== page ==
You’ll never be a genius.
Why? Because they don’t exist.
For centuries, society has promoted “lone geniuses.” These are unique individuals who solely changed the world with their talents.
However, the truth isn’t as exciting as this myth.
Behind every innovative product, business, or revolution is a great team. For example, many people think that Steve Jobs invented the Macintosh computer.
In reality, he didn’t invent anything.
He was a leader who found people to execute his vision. Business Executive Tim Sanders explains:
“If [Steve Jobs] doesn’t have [Steve] Wozniak, there is no original Apple. If he doesn’t have [Johnathan] Ive, there is no iPod. If he doesn’t have Tony Fadell, there is no iPhone.”
This logic also applies to inventions like the lightbulb. Thomas Edison built it by collaborating with other scientists.
Genius work is a team effort. However, many remote managers are limiting their people’s progress.
Why Managers Need to Embrace Maker’s Schedules
In his essay, YC’s Paul Graham explains that teams have makers and managers. Makers are those hired to do great work. They’re your designers, engineers, and writers.
They also tend to enjoy remote work. Makers can focus for several hours without getting distracted. Their schedule looks like large time blocks dedicated to completing tasks.
As a manager, your schedule is more diverse.
You oversee people, systems, and goals. So, your day consists of answering emails, meetings, and calls. You need smaller blocks of focus.
Both of these schedules are great for each role. However, trouble happens when they combine.
New remote managers tend to manage people as if they’re still in an office. They’ll plan meetings that interrupt people’s schedules.
This is disastrous. Such interruptions prevent makers from achieving greatness.
They’re forced to switch between tasks, lowering their motivation and their work’s quality. Some won’t even start again until the next day because their afternoon was ruined.
In remote workplaces, great work matters more than hours worked. So, you must surrender your control and respect the maker’s schedule.
Here’s how to help your employees create better quality work:
1. Stop Distracting Your People with Shallow Work
How many meetings do you schedule a week? How many emails or Slack updates do you send a day?
If you’re like most managers, you send too many.
These tools have always been used to hold people accountable and determine their productivity. However, new research suggests that they worsen employee performance.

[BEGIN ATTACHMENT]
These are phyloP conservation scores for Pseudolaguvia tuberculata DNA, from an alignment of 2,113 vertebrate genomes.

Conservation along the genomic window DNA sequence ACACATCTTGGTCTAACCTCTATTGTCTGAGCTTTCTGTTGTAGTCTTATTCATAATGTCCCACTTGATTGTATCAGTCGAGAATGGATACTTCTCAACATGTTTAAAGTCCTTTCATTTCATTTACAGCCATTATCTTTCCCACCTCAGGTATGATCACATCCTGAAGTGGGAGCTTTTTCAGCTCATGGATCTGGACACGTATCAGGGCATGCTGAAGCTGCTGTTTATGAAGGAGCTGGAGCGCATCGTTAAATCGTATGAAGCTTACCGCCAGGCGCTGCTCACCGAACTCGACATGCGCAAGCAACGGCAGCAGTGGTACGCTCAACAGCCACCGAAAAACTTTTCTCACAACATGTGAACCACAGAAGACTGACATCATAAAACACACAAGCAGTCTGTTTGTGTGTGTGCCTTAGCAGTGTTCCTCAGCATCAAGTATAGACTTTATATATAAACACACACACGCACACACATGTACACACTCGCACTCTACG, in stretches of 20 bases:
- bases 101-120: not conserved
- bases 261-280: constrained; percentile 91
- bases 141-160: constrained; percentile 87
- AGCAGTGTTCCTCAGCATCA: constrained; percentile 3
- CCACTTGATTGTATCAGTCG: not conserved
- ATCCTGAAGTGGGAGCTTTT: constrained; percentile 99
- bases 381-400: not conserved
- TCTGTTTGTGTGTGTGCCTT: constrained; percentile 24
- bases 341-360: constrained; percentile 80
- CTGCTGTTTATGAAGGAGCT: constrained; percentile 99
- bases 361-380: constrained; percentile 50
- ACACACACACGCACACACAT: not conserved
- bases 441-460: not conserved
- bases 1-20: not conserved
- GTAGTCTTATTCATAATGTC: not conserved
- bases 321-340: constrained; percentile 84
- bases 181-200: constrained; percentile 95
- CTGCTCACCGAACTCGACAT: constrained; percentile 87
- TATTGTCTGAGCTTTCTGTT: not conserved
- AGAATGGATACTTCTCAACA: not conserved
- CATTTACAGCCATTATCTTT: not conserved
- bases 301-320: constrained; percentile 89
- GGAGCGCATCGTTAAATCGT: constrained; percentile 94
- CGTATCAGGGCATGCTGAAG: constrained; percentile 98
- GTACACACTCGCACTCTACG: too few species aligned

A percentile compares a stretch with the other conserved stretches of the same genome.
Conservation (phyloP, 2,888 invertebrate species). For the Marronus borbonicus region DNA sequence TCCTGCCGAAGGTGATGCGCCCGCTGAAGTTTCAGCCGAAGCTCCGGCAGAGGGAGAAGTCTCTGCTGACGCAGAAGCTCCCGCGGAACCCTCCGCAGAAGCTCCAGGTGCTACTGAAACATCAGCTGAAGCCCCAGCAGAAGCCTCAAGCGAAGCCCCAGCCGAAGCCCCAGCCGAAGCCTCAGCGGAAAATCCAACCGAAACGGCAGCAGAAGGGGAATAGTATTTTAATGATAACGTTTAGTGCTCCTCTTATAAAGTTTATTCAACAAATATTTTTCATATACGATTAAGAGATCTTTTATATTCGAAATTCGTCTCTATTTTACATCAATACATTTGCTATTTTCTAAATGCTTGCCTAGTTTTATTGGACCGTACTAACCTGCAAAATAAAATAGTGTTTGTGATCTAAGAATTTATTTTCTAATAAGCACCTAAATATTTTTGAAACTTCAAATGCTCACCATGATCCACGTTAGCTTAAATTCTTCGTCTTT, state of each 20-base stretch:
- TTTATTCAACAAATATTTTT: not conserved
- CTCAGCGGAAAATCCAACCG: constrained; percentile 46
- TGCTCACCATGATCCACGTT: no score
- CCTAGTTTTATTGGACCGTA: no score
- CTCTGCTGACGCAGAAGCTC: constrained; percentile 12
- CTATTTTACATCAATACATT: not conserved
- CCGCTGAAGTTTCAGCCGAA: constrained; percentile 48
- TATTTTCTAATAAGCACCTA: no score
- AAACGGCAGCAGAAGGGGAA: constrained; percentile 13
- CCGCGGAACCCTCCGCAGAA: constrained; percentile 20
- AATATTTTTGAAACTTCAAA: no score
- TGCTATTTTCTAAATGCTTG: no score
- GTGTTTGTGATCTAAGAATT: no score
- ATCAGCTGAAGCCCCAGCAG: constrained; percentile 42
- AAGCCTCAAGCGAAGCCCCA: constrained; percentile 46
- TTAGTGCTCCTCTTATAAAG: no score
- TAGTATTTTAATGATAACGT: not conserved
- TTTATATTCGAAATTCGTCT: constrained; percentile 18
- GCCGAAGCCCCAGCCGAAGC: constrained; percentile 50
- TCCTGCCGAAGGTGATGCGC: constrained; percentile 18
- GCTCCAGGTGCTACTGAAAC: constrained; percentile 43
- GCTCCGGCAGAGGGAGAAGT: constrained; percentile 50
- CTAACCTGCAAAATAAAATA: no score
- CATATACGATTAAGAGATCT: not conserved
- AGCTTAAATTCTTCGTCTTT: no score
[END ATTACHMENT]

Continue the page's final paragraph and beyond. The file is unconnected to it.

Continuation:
For example, makers must perform deep work. Author Cal Newport calls this the ability to focus on complex tasks without distractions. Such focus saves time, improves skills, and moves projects forward.
When you schedule too many meetings, you interrupt this focus. Employees must leave their work and concentrate on your meeting.
This is called multi-tasking, and it’s very costly.
In a 2001 study, researchers asked participants to switch between tasks. They would waste time and make mistakes every time they multi-tasked. One of the researchers, David Meyer, explains that such small build-ups or “brief mental blocks…can cost as much as 40 percent of someone’s productive time.”
Simply, the more you multi-task, the longer it takes to complete your work.
Another reason to not have meetings is that they interrupt your employees’ flow. According to psychologist Mihály Csíkszentmihályi, flow is the mental state in which you feel and perform at your best. You become totally engaged in a task.
This state increases work quality but also creativity.
Harvard’s Teresa Amiable studied 222 employees at seven companies. She discovered that employees who reached the flow state had higher levels of productivity, creativity, and happiness.
When you interrupt your people, you make it harder for them to reach this state. They’ll have to work at least 30 minutes to return to it. Some might quit entirely.
Meeting and emails are necessary, but they can easily become distracting. Too much of these can lead to higher stress, mistakes, and lower creativity.
Which, in turn, will make your job harder.
You can solve this problem by creating a schedule that benefits both you and your makers.
2. Create Hybrid Schedules and Office Hours
Makers and managers are both essential parts of an innovative team. When you match each other well, magic happens.